Why release a second version at all?
This could’ve probably been at the top of the page but anyway let's close out with it. The V1 ratings while not so bad were all too often not up to my standards. Any handicapper I’ve known over the years will recall my obsession with superior information, whether it was working to create excellent speed figures for myself or working to have great insight into the trips of horses, I’ve always believed to secure a profit (especially with the kind of ‘take’ we play into) you have to have rock-solid information. As time went on there were some accuracy issues with the V1 ratings that I couldn’t stand for. A follow-up version was planned to address all of those issues, however when research was near completion I determined that one or two key issues (frankly issues mostly out of my hands) couldn’t be resolved. Seven years into the research I’d arrived at what appeared to be excellent solutions for pars, wind and pace adjustments but with those other issues still outstanding that research was abandoned and another path was taken. I never expected it to take the radical turn that it has, but frankly I’m excited because what we have right now is something unique.
Summary of Changes
- On-Target Version 2 ratings – Computer calibrated and finely honed on a nightly basis using a revolutionary new and proprietary method. The V2 performance ratings quantify the level of a horse’s effort relative to the quality of its opposition, all while leaving published time out of the calculations. Poised to become a strong challenger to traditional speed figures.
- Up to 36 performance ratings per horse - Condition cycle analysis now becomes much more practical with the ability to assess a horse’s overall development from a higher level perspective.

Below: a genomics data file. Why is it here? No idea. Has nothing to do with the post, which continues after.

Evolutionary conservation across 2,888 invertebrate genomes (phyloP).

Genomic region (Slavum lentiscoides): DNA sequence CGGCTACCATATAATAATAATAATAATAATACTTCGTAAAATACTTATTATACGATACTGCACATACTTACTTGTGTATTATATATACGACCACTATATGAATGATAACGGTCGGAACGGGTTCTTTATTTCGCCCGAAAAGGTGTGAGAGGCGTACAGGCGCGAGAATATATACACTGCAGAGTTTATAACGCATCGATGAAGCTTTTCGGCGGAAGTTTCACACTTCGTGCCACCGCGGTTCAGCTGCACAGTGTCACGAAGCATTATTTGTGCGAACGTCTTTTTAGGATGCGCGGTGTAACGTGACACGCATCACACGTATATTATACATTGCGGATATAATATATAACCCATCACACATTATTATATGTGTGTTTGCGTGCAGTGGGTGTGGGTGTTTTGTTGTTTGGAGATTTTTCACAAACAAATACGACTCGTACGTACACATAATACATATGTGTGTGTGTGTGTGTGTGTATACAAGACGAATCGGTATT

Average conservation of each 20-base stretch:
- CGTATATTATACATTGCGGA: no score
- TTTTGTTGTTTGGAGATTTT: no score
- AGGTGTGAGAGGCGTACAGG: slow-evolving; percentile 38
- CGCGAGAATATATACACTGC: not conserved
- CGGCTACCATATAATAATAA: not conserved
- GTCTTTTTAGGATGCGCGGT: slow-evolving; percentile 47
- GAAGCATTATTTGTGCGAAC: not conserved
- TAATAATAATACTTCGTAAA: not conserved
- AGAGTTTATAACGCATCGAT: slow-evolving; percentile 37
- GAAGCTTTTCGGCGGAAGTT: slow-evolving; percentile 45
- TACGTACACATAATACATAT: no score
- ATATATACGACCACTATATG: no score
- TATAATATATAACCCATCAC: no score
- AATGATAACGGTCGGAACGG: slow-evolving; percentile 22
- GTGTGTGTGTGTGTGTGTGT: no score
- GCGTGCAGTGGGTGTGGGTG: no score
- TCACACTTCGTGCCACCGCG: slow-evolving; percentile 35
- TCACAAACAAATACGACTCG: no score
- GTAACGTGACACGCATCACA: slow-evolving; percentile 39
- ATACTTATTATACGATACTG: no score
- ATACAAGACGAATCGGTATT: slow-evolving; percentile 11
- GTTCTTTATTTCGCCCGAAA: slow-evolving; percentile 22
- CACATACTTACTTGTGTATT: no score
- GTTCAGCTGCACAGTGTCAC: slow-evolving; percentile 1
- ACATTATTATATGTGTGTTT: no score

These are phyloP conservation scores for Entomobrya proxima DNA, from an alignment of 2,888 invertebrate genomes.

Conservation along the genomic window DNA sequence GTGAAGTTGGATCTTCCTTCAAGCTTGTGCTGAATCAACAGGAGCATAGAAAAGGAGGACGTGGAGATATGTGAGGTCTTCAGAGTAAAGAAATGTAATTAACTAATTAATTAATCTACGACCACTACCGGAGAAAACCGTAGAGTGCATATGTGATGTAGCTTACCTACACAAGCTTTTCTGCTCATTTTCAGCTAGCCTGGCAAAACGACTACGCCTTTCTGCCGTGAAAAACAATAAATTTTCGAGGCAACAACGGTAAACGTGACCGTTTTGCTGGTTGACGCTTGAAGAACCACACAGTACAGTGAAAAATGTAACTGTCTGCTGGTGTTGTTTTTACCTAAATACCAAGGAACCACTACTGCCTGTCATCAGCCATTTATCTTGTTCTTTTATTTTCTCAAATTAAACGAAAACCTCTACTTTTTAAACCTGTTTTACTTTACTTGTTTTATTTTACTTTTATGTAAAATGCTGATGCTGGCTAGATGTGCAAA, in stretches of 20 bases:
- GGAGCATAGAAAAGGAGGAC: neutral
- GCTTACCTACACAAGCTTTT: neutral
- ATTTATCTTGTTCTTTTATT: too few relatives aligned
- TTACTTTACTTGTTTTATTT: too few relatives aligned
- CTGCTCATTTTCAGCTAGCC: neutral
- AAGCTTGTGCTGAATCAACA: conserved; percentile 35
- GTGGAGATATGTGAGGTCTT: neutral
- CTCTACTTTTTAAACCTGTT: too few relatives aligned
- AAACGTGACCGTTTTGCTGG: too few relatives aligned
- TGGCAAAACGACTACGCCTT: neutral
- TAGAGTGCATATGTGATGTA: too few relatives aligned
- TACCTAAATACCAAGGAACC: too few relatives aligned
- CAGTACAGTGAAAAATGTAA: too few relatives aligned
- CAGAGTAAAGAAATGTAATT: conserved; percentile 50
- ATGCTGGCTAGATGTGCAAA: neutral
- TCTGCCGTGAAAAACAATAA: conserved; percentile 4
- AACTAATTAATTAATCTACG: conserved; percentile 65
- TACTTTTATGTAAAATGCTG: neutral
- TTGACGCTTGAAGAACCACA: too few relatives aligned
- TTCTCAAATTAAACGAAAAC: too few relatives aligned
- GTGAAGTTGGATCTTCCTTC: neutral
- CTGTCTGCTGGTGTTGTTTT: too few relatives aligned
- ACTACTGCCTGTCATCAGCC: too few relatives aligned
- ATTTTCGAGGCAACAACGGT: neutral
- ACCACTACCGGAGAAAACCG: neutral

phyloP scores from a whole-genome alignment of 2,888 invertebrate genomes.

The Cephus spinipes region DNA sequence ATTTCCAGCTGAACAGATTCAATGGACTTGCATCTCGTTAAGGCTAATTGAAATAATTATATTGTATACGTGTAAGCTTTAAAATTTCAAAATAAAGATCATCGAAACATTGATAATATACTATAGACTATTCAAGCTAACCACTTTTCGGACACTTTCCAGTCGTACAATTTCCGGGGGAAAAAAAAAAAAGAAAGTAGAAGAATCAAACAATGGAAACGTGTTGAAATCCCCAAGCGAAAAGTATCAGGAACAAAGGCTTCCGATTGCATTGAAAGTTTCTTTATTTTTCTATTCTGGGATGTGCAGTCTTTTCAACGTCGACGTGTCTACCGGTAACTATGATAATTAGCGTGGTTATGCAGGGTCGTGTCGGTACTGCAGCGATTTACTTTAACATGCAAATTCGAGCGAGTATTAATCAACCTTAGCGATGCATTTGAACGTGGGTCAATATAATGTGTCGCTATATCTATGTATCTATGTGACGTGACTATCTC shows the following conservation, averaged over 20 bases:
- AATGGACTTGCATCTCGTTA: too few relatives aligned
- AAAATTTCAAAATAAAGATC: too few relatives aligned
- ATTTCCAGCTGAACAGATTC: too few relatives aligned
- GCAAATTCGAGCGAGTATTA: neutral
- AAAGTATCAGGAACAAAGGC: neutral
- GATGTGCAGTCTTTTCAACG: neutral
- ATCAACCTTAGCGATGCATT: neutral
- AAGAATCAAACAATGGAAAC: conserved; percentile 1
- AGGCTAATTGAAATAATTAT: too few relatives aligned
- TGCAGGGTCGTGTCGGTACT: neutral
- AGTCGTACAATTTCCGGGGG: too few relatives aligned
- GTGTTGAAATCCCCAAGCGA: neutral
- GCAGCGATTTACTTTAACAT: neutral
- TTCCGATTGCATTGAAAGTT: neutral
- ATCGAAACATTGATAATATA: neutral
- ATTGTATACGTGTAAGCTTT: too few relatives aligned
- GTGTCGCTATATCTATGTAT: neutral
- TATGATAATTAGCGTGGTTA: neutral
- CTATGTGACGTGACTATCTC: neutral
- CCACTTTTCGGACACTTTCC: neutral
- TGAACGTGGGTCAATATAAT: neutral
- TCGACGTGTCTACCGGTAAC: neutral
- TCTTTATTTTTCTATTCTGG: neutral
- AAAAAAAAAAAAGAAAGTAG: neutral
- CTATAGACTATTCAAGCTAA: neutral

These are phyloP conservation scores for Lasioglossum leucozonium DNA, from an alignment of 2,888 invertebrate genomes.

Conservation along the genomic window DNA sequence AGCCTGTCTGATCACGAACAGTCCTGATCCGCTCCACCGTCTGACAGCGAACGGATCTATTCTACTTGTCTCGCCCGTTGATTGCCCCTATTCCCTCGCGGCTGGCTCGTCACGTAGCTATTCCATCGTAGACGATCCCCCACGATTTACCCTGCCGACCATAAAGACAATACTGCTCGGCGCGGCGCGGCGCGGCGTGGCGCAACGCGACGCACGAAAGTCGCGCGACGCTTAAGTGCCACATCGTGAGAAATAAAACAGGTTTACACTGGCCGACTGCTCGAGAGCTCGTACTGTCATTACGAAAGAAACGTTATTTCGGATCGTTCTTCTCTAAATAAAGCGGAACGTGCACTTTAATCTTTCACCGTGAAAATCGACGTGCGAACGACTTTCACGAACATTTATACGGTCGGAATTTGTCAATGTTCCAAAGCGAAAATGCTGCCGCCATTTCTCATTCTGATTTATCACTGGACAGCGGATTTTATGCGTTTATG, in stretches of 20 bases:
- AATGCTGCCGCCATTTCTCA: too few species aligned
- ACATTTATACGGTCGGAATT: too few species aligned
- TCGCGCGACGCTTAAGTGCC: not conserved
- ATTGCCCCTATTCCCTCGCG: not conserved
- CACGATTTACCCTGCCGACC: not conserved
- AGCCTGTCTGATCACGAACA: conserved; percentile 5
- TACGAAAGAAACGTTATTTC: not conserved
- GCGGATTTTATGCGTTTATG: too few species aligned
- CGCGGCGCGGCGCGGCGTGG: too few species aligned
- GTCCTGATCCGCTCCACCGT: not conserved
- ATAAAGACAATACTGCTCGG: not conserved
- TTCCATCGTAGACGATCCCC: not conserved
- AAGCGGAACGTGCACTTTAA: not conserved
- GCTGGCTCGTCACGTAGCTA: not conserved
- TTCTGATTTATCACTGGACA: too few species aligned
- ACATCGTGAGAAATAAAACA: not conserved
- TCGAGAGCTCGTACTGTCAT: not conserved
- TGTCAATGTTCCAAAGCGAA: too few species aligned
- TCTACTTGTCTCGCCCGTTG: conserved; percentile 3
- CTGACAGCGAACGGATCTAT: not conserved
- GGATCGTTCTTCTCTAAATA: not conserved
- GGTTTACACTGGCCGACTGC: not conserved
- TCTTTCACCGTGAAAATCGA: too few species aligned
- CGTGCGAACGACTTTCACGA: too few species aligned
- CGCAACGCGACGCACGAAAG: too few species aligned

- Early Pace Rating – Immediately zero in on the likely frontrunner and / or rank the horses by pace rating estimate the early positions of the entire field with relative ease. Replaces Quirin-style early speed points with an all new rating designed to accurately reflect demonstrated early speed in recent races. Placed on the same scale as the performance ratings.
- Class Par - Has the horse earned a number equal to or better than today’s class par? Did today’s race come up particularly weak or strong for the class? Know what the true class par is while having up to 36 races to see if a horse really fits at this level based upon prior top efforts.
- Pace Flags – Quickly assess the ‘shape’ of today’s race by simply adding up the number of horses displaying a flag symbol above the pace rating. A race with four or five ‘flagged’ horses going to the post can be expected to produce an honest-to-fast early pace.
- Pedigree Ratings - Sires and Damsires will be rated on a scale typically from 0 to 100. Which horses are the best bred horses in the race? Which horses might prefer turf, mud or even taking on a longer distance? Start leaning in the right direction more frequently by making our pedigree ratings a slice of your handicapping analysis.
- Trainer and Jockey Grades – Replaces trainer patterns and win percentages with simple grading from A-F. For example, a particular trainer is typically strong with first time starters and the horse is making its career debut today. Expect to see a grade of A. How about if the horse is coming off a layoff? In that case the grade is only calculated from the trainer’s record with layoff horses. Otherwise by default expect to see a grade specific to the trainer’s record at this particular track. Minimalist approach, yet still effective.